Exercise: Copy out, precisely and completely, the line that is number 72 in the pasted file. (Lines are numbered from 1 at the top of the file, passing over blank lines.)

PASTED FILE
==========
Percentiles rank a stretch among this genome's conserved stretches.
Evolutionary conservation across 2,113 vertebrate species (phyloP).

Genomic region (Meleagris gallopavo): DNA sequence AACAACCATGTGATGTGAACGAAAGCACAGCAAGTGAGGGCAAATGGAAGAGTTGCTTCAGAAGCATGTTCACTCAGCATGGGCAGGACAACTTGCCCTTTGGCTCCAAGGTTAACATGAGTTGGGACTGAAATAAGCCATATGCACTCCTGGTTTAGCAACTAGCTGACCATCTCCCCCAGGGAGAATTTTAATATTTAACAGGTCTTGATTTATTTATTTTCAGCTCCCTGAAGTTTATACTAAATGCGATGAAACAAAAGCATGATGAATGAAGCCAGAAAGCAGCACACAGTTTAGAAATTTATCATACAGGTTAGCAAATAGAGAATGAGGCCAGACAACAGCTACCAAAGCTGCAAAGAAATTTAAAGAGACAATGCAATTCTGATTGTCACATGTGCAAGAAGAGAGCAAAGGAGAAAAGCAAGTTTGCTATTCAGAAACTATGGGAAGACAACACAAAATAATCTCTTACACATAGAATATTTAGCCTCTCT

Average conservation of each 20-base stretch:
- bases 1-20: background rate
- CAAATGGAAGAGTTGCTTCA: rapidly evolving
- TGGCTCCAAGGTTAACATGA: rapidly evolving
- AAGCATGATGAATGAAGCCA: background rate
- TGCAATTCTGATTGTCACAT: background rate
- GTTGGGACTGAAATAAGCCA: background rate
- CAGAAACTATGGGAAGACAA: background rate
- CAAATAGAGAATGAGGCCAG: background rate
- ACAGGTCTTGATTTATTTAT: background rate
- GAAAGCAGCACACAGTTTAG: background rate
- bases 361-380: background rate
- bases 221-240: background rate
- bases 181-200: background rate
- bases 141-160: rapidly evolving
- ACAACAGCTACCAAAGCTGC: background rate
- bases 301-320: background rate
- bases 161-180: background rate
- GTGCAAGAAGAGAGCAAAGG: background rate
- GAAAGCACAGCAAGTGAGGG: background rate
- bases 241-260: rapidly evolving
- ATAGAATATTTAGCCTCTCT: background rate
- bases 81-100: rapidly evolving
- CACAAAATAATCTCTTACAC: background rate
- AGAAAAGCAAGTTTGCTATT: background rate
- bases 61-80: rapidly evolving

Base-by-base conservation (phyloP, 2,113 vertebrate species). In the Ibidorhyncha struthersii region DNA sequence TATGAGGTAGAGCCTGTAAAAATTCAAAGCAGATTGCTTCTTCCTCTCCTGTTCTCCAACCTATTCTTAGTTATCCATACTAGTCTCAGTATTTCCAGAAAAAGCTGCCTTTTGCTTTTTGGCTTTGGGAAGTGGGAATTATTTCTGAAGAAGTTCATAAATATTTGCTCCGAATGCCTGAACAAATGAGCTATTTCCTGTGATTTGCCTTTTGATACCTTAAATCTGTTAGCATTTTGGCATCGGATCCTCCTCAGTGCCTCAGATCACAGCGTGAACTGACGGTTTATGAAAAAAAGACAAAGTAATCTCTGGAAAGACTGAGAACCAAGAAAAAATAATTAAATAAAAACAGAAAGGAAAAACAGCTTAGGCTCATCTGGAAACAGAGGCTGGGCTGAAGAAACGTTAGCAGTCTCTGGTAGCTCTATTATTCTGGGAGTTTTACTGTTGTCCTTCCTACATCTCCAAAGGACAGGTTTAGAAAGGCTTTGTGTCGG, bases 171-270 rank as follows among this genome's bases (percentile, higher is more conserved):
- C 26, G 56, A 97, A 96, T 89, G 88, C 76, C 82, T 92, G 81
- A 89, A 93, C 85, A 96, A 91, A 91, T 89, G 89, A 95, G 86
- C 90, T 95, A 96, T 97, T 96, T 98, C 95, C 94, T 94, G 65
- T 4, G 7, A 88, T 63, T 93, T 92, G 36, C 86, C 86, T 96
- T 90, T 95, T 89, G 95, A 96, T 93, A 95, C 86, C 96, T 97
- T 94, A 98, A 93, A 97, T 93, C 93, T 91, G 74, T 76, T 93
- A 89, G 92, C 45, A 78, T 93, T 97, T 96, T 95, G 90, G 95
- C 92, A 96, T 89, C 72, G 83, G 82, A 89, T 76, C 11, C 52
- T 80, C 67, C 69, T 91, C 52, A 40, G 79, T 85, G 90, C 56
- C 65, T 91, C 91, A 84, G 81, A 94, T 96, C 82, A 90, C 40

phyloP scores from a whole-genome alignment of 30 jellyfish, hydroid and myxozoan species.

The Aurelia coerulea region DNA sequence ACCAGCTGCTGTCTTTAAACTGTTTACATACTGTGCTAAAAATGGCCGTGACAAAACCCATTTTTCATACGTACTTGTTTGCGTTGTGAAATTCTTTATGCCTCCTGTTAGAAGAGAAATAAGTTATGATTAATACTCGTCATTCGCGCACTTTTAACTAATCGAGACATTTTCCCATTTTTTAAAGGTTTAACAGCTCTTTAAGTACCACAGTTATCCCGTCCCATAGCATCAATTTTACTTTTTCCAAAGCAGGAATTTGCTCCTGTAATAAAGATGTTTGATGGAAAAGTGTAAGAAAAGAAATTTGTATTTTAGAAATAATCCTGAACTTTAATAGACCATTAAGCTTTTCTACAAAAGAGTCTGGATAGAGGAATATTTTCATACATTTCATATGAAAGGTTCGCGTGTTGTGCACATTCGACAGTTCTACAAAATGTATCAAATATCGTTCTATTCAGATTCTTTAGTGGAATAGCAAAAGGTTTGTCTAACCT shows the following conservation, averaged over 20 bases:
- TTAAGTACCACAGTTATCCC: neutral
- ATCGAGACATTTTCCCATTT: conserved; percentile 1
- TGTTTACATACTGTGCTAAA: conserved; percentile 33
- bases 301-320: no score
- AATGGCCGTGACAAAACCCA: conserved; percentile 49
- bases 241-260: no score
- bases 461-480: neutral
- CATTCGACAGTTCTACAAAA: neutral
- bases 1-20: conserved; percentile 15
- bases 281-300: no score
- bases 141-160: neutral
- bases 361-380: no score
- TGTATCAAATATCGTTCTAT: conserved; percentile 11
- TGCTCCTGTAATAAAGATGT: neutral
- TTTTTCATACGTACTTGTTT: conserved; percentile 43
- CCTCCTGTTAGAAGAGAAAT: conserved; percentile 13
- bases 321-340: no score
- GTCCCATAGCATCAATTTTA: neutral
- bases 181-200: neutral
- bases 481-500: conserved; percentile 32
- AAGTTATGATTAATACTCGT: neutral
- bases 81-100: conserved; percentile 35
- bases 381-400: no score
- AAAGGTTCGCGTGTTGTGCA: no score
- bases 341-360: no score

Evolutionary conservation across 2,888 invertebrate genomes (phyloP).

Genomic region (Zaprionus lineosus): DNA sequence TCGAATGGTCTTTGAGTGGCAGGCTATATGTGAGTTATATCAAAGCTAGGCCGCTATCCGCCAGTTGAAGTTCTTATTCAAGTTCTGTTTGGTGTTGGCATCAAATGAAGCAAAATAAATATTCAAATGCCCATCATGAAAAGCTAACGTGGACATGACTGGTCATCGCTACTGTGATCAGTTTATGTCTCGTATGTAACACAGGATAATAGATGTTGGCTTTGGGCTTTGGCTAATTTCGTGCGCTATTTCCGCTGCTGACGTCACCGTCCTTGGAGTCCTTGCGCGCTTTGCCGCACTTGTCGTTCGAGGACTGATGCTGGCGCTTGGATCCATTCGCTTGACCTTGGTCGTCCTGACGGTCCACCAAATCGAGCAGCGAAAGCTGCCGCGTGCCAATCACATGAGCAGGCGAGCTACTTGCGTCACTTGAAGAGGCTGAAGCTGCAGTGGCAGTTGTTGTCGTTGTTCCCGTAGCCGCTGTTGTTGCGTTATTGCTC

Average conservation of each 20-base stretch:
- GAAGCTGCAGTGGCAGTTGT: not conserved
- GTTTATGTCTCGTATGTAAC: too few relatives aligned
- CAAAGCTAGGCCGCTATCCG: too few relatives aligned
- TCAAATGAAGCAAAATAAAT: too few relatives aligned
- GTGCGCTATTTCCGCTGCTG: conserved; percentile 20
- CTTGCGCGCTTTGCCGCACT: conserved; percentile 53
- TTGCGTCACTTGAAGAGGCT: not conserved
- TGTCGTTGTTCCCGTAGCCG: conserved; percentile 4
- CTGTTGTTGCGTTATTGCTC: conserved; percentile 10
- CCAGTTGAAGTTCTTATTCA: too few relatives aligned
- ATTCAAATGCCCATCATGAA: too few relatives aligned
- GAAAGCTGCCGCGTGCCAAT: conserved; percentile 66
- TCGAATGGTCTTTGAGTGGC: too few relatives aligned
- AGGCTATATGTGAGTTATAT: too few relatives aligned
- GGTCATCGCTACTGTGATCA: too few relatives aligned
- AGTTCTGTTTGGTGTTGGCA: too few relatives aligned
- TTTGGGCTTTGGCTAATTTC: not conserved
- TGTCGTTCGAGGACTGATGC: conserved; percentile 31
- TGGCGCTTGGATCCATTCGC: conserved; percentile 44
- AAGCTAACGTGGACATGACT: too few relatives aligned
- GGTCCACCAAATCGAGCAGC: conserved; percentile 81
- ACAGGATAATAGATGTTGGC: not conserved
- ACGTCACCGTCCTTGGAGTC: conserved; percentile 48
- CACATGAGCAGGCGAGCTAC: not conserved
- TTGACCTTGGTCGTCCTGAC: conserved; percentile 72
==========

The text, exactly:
- GTTTATGTCTCGTATGTAAC: too few relatives aligned